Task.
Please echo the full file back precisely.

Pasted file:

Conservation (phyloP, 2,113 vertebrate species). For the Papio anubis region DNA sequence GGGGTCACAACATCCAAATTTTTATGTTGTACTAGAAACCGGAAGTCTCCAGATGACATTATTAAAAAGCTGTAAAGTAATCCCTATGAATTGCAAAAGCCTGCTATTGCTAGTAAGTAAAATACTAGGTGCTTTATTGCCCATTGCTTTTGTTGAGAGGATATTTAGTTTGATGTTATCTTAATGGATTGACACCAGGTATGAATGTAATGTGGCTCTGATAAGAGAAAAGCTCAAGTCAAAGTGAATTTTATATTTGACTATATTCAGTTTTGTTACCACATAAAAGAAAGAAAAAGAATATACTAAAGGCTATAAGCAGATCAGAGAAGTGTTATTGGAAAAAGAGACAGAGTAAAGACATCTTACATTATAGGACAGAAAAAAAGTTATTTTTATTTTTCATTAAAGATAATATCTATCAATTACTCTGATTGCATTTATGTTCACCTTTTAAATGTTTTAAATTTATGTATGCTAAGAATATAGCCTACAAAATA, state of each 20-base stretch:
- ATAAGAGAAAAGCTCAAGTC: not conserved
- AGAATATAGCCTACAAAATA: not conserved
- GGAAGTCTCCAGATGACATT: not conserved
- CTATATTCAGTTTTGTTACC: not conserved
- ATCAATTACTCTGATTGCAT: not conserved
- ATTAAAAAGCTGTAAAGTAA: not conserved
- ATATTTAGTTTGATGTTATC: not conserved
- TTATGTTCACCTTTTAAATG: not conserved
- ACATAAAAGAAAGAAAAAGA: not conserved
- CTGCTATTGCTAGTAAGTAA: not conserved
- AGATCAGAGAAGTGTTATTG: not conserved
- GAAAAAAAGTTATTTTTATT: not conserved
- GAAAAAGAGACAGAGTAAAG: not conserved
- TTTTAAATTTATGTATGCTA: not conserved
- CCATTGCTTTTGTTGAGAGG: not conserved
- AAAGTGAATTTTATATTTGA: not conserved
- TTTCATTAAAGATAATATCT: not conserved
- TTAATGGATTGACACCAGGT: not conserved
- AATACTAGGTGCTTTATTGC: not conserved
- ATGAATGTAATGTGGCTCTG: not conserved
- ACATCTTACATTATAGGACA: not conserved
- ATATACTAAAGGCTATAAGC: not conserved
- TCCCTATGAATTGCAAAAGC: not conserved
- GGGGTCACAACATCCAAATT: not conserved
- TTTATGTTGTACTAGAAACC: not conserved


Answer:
Conservation (phyloP, 2,113 vertebrate species). For the Papio anubis region DNA sequence GGGGTCACAACATCCAAATTTTTATGTTGTACTAGAAACCGGAAGTCTCCAGATGACATTATTAAAAAGCTGTAAAGTAATCCCTATGAATTGCAAAAGCCTGCTATTGCTAGTAAGTAAAATACTAGGTGCTTTATTGCCCATTGCTTTTGTTGAGAGGATATTTAGTTTGATGTTATCTTAATGGATTGACACCAGGTATGAATGTAATGTGGCTCTGATAAGAGAAAAGCTCAAGTCAAAGTGAATTTTATATTTGACTATATTCAGTTTTGTTACCACATAAAAGAAAGAAAAAGAATATACTAAAGGCTATAAGCAGATCAGAGAAGTGTTATTGGAAAAAGAGACAGAGTAAAGACATCTTACATTATAGGACAGAAAAAAAGTTATTTTTATTTTTCATTAAAGATAATATCTATCAATTACTCTGATTGCATTTATGTTCACCTTTTAAATGTTTTAAATTTATGTATGCTAAGAATATAGCCTACAAAATA, state of each 20-base stretch:
- ATAAGAGAAAAGCTCAAGTC: not conserved
- AGAATATAGCCTACAAAATA: not conserved
- GGAAGTCTCCAGATGACATT: not conserved
- CTATATTCAGTTTTGTTACC: not conserved
- ATCAATTACTCTGATTGCAT: not conserved
- ATTAAAAAGCTGTAAAGTAA: not conserved
- ATATTTAGTTTGATGTTATC: not conserved
- TTATGTTCACCTTTTAAATG: not conserved
- ACATAAAAGAAAGAAAAAGA: not conserved
- CTGCTATTGCTAGTAAGTAA: not conserved
- AGATCAGAGAAGTGTTATTG: not conserved
- GAAAAAAAGTTATTTTTATT: not conserved
- GAAAAAGAGACAGAGTAAAG: not conserved
- TTTTAAATTTATGTATGCTA: not conserved
- CCATTGCTTTTGTTGAGAGG: not conserved
- AAAGTGAATTTTATATTTGA: not conserved
- TTTCATTAAAGATAATATCT: not conserved
- TTAATGGATTGACACCAGGT: not conserved
- AATACTAGGTGCTTTATTGC: not conserved
- ATGAATGTAATGTGGCTCTG: not conserved
- ACATCTTACATTATAGGACA: not conserved
- ATATACTAAAGGCTATAAGC: not conserved
- TCCCTATGAATTGCAAAAGC: not conserved
- GGGGTCACAACATCCAAATT: not conserved
- TTTATGTTGTACTAGAAACC: not conserved